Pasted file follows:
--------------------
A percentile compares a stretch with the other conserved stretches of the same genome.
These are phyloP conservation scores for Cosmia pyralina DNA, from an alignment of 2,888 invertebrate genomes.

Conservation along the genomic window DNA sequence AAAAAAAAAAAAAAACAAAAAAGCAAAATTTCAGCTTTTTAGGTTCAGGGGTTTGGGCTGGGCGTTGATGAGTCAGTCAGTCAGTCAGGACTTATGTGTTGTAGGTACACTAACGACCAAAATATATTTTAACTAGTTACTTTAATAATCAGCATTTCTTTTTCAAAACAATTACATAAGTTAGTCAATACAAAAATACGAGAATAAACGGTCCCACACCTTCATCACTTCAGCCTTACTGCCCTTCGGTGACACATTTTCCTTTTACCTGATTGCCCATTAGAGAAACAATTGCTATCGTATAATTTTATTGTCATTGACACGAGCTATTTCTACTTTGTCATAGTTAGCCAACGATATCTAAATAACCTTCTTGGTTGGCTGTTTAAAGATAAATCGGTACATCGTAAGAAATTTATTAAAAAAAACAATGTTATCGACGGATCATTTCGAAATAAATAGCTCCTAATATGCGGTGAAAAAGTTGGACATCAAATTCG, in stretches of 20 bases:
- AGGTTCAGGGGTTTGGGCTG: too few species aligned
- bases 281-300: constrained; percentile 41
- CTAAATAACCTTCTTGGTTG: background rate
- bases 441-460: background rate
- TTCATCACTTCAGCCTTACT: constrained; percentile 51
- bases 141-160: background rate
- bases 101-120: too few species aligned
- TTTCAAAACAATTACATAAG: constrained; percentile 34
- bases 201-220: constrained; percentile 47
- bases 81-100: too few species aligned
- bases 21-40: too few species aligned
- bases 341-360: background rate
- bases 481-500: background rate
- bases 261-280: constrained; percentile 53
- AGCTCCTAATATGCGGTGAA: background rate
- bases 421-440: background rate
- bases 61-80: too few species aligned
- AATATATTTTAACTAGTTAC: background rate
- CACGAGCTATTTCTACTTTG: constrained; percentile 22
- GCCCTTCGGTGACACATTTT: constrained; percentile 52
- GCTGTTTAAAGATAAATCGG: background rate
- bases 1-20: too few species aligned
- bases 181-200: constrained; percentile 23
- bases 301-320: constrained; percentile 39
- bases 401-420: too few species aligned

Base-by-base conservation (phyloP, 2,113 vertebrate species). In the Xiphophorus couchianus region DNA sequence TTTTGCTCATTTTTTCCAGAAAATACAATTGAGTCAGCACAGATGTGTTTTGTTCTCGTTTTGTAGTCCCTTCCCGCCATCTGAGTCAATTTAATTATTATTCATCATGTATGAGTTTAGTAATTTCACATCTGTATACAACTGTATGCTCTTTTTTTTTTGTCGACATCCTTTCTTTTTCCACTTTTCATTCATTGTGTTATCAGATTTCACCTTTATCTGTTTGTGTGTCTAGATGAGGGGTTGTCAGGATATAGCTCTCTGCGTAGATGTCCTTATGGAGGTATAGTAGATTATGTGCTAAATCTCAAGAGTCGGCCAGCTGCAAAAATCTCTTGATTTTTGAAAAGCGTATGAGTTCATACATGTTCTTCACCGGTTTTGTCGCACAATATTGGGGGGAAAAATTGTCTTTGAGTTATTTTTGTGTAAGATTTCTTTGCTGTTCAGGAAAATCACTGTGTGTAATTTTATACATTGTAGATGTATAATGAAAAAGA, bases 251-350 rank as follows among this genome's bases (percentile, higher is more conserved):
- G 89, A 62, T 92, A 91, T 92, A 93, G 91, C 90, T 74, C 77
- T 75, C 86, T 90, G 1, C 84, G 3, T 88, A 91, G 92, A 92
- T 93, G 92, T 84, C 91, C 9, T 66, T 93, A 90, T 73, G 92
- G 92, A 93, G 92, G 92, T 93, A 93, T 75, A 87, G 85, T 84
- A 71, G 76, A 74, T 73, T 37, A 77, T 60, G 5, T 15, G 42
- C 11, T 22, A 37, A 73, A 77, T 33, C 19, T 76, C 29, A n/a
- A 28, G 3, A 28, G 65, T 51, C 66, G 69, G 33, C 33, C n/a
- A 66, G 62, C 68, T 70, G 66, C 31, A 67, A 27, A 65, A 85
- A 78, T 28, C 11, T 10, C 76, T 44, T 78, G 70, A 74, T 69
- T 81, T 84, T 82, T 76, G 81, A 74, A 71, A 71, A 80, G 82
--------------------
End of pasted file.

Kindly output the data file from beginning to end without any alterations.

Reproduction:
A percentile compares a stretch with the other conserved stretches of the same genome.
These are phyloP conservation scores for Cosmia pyralina DNA, from an alignment of 2,888 invertebrate genomes.

Conservation along the genomic window DNA sequence AAAAAAAAAAAAAAACAAAAAAGCAAAATTTCAGCTTTTTAGGTTCAGGGGTTTGGGCTGGGCGTTGATGAGTCAGTCAGTCAGTCAGGACTTATGTGTTGTAGGTACACTAACGACCAAAATATATTTTAACTAGTTACTTTAATAATCAGCATTTCTTTTTCAAAACAATTACATAAGTTAGTCAATACAAAAATACGAGAATAAACGGTCCCACACCTTCATCACTTCAGCCTTACTGCCCTTCGGTGACACATTTTCCTTTTACCTGATTGCCCATTAGAGAAACAATTGCTATCGTATAATTTTATTGTCATTGACACGAGCTATTTCTACTTTGTCATAGTTAGCCAACGATATCTAAATAACCTTCTTGGTTGGCTGTTTAAAGATAAATCGGTACATCGTAAGAAATTTATTAAAAAAAACAATGTTATCGACGGATCATTTCGAAATAAATAGCTCCTAATATGCGGTGAAAAAGTTGGACATCAAATTCG, in stretches of 20 bases:
- AGGTTCAGGGGTTTGGGCTG: too few species aligned
- bases 281-300: constrained; percentile 41
- CTAAATAACCTTCTTGGTTG: background rate
- bases 441-460: background rate
- TTCATCACTTCAGCCTTACT: constrained; percentile 51
- bases 141-160: background rate
- bases 101-120: too few species aligned
- TTTCAAAACAATTACATAAG: constrained; percentile 34
- bases 201-220: constrained; percentile 47
- bases 81-100: too few species aligned
- bases 21-40: too few species aligned
- bases 341-360: background rate
- bases 481-500: background rate
- bases 261-280: constrained; percentile 53
- AGCTCCTAATATGCGGTGAA: background rate
- bases 421-440: background rate
- bases 61-80: too few species aligned
- AATATATTTTAACTAGTTAC: background rate
- CACGAGCTATTTCTACTTTG: constrained; percentile 22
- GCCCTTCGGTGACACATTTT: constrained; percentile 52
- GCTGTTTAAAGATAAATCGG: background rate
- bases 1-20: too few species aligned
- bases 181-200: constrained; percentile 23
- bases 301-320: constrained; percentile 39
- bases 401-420: too few species aligned

Base-by-base conservation (phyloP, 2,113 vertebrate species). In the Xiphophorus couchianus region DNA sequence TTTTGCTCATTTTTTCCAGAAAATACAATTGAGTCAGCACAGATGTGTTTTGTTCTCGTTTTGTAGTCCCTTCCCGCCATCTGAGTCAATTTAATTATTATTCATCATGTATGAGTTTAGTAATTTCACATCTGTATACAACTGTATGCTCTTTTTTTTTTGTCGACATCCTTTCTTTTTCCACTTTTCATTCATTGTGTTATCAGATTTCACCTTTATCTGTTTGTGTGTCTAGATGAGGGGTTGTCAGGATATAGCTCTCTGCGTAGATGTCCTTATGGAGGTATAGTAGATTATGTGCTAAATCTCAAGAGTCGGCCAGCTGCAAAAATCTCTTGATTTTTGAAAAGCGTATGAGTTCATACATGTTCTTCACCGGTTTTGTCGCACAATATTGGGGGGAAAAATTGTCTTTGAGTTATTTTTGTGTAAGATTTCTTTGCTGTTCAGGAAAATCACTGTGTGTAATTTTATACATTGTAGATGTATAATGAAAAAGA, bases 251-350 rank as follows among this genome's bases (percentile, higher is more conserved):
- G 89, A 62, T 92, A 91, T 92, A 93, G 91, C 90, T 74, C 77
- T 75, C 86, T 90, G 1, C 84, G 3, T 88, A 91, G 92, A 92
- T 93, G 92, T 84, C 91, C 9, T 66, T 93, A 90, T 73, G 92
- G 92, A 93, G 92, G 92, T 93, A 93, T 75, A 87, G 85, T 84
- A 71, G 76, A 74, T 73, T 37, A 77, T 60, G 5, T 15, G 42
- C 11, T 22, A 37, A 73, A 77, T 33, C 19, T 76, C 29, A n/a
- A 28, G 3, A 28, G 65, T 51, C 66, G 69, G 33, C 33, C n/a
- A 66, G 62, C 68, T 70, G 66, C 31, A 67, A 27, A 65, A 85
- A 78, T 28, C 11, T 10, C 76, T 44, T 78, G 70, A 74, T 69
- T 81, T 84, T 82, T 76, G 81, A 74, A 71, A 71, A 80, G 82